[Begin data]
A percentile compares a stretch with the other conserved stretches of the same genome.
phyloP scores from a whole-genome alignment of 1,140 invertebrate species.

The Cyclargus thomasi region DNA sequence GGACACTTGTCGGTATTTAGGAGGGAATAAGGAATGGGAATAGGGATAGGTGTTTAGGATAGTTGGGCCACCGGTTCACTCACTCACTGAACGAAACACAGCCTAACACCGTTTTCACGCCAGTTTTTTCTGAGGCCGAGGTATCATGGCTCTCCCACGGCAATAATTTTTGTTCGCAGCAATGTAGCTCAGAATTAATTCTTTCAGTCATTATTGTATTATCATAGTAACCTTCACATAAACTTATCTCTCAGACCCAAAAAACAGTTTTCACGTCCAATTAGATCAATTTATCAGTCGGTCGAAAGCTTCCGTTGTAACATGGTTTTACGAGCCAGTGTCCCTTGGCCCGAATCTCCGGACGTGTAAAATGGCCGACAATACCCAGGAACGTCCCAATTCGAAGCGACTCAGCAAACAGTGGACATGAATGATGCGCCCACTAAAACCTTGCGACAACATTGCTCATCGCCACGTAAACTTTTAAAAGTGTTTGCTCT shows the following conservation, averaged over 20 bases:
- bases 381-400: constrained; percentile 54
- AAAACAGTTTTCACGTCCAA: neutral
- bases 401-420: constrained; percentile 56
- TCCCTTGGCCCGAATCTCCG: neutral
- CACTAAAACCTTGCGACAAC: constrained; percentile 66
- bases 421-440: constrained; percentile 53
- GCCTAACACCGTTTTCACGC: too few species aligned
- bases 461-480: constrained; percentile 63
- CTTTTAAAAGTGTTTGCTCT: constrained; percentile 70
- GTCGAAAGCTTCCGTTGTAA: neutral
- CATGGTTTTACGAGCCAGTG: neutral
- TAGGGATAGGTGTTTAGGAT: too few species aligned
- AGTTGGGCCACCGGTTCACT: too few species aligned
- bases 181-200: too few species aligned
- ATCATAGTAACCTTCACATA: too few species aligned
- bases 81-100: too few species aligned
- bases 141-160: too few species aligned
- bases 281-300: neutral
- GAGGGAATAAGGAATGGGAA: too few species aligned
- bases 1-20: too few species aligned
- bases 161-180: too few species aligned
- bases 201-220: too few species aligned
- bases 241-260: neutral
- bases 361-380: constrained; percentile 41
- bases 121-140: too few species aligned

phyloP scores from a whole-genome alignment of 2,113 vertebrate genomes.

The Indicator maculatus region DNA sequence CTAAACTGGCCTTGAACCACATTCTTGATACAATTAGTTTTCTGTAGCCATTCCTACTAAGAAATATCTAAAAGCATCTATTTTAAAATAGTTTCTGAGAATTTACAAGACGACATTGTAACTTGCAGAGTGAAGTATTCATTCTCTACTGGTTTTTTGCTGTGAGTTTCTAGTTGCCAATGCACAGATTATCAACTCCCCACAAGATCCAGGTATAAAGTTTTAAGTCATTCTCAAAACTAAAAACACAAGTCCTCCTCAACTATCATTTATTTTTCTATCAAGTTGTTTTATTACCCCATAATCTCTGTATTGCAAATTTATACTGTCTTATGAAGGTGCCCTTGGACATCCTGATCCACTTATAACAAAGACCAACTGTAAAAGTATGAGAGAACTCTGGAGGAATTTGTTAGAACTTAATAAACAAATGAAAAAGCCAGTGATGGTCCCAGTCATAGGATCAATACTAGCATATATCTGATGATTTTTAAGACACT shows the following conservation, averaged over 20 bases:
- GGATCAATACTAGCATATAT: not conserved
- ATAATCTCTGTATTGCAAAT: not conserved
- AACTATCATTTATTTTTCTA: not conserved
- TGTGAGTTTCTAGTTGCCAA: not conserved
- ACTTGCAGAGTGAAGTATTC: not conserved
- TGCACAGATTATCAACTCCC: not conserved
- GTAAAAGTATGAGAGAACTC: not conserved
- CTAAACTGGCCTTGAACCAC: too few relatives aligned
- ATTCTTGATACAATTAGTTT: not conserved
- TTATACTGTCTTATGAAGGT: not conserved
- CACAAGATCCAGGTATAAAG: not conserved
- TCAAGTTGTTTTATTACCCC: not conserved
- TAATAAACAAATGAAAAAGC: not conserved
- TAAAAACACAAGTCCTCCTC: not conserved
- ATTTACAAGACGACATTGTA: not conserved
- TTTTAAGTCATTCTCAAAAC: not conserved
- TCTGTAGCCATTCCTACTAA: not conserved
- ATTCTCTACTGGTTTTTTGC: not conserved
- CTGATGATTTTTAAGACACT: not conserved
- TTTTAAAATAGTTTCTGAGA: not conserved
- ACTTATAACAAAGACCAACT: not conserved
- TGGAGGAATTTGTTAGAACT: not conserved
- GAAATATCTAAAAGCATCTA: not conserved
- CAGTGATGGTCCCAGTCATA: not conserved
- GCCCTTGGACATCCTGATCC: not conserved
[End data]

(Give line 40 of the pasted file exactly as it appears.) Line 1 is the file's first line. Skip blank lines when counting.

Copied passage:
- TTATACTGTCTTATGAAGGT: not conserved